(either visible via gene_ov() or accessable via fp$detailed_RLP_info):

  • both: number of reads classified as both (both variants present), adjusted with basecall and maping quality
  • mut1: number of reads classified as mut1 (only the first variant of combination pßresent), adjusted with basecall and maping quality
  • mut2: number of reads classified as mut2 (only the second variant of combination pßresent), adjusted with basecall and maping quality
  • dev_var: number of reads having another variant at one of the positions of the expected variants
  • skipped: number of reads not mapping to the position of the variant (only expected with RNA reads)
  • nstatus: variant constellation in numeric representation (2 = all copies affected, 1 = wt copies left, 0 = undefined)
  • status: variant constellation in character representation
  • nstatus: numeric representation of constellation
  • xsq_same/xsq_diff: X-squared values of chi-squared tests. _same is the one against expected same result
  • p_same/p_diff: p-value of chi-squared tests
  • v_same/v_diff: Cramers V value of chi-squared tests (5)
  • none: number of reads classified as none (none of both variants found)
  • DNA_rds/RNA_rds: number of DNA/RNA reads used
  • dist: Distance between variants
  • class_comb: mutational classes corresponding to character combination identifier
  • comb: combination identifier in character representation (mX-mY).
  • ncomb: combination identifier in numeric representation. Derived from position in phasing matrix
  • subclonal: TRUE if reads with classification both and either mut1 or mut2 were found. There are two explanantions why soimething like this could happen in a cancer sample: First that the tumor is not fully clonal and a subclone is present carrying only the variant that happened earlier during tumor development. The second variant is only carried by a subclone that emerged later. The second explanation could be that the reads are actually from the same cells but a duplication of one allel happend between their occurence. We could imagine a scenario were the genotype of a gene is 1:2 and both variants are on the duplicated allele. If one of them happend before the duplication, we would expect reads carrying only the earlier variant but also reads carrying both of them.
  • unplausible TRUE if reads with classification both, mut1 and mut2 are found for the same variant combination. Compared to the “subclonal” case this is more difficult to explain and might also be an artifact. The only way this could happen in a cancer sample is that the same mutational event happens independently on both alleles and or in different subclones. This case is generally very unlikely and is therefore annotated as unplasuible. Such a setting is also reflected in the p-valkue and thereofre the confidence, as similary with both expected results is found. Main phasing combinations (either visible via gene_ov() or accessable via fp$phasing_info):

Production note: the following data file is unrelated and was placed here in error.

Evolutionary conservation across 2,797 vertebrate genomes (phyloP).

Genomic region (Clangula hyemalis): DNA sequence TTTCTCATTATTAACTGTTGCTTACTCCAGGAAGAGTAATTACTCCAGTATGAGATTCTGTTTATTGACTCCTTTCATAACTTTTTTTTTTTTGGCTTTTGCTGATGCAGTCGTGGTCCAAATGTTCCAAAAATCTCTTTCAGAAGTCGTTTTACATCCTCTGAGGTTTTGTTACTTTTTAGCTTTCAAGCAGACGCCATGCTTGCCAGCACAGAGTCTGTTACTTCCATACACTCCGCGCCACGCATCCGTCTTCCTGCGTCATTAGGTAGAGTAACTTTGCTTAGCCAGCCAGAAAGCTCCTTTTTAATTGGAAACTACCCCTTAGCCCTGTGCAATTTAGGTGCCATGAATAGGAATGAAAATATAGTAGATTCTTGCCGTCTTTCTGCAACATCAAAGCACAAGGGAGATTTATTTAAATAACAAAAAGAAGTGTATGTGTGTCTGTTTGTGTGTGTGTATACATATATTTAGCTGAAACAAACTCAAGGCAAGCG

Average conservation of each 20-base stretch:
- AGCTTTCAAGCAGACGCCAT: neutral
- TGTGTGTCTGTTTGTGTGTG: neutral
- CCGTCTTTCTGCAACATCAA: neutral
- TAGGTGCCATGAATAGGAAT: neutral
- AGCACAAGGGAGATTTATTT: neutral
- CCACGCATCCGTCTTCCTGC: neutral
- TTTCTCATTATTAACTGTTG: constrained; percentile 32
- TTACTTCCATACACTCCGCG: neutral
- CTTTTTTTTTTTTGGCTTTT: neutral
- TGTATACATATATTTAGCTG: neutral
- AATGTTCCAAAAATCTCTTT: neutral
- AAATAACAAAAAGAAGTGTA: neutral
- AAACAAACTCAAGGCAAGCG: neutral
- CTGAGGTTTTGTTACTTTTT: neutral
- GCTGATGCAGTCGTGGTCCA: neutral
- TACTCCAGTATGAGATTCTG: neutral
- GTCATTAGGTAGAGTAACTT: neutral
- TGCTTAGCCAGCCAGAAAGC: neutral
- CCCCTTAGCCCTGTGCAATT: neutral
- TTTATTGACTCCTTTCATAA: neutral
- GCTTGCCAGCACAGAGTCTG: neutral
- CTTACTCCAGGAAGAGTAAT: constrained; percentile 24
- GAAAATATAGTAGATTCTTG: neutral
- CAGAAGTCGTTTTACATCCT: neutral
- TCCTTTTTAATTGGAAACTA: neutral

• phasing: Info which phasing approach was used (direct, indirect, haploblock, imbalance, flagged)
  • via: combinations which were used to solve this combination. For direct phasing the number is the numeric representation of the combi9nation identifier. For indirect phasing it will look like this: 4-7-8 which measn thta the combinations 4, 7 and 8 were used to solve.
  • conf: aggregated confidence for the combination
  • wt_cp: exact left wt copies. If phasing of combination was not succesful, wt copies can not be calculated acurately which leads to NA
  • min_poss_wt_cp: Minimal possible wt copies if variants are on different copies according to affected copynumber of the two variants in the combination. If greater than 0.5, the constellation is unable to contributre to a status of all copies affrected for the gene.
  • max_poss_wt_cp: maximum possible wt copies if the two variants are on the same copy
  • score: contribution to gene status. (2 is a contribution of all copies affected by the combination, 1 has more than 0.5 wt copies left)
  • gene: Gene that w2as tried to solve with the combination

7 References


  1. Fang LT, Zhu B, Zhao Y, Chen W, Yang Z, Kerrigan L, Langenbach K, de Mars M, Lu C, Idler K, et al. Establishing community reference samples, data and call sets for benchmarking cancer mutation detection using whole-genome sequencing. Nature Biotechnology. 2021;39(9):1151-1160 / PMID:34504347
  2. Lawrence M, Huber W, Pages H, Aboyoun P, Carlson M, et al. (2013) Software for Computing and Annotating Genomic Ranges. PLoS Comput Biol 9(8): e1003118. doi:10.1371/journal.pcbi.1003118*
  3. Wickham H, François R, Henry L, Müller K (2022). dplyr: A Grammar of Data Manipulation. R package version 1.0.10,
  4. Wickham H (2022). stringr: Simple, Consistent Wrappers for Common String Operations.,
  5. Cramér, Harald. 1946. Mathematical Methods of Statistics. Princeton: Princeton University Press, page 282 (Chapter 21. The two-dimensional case)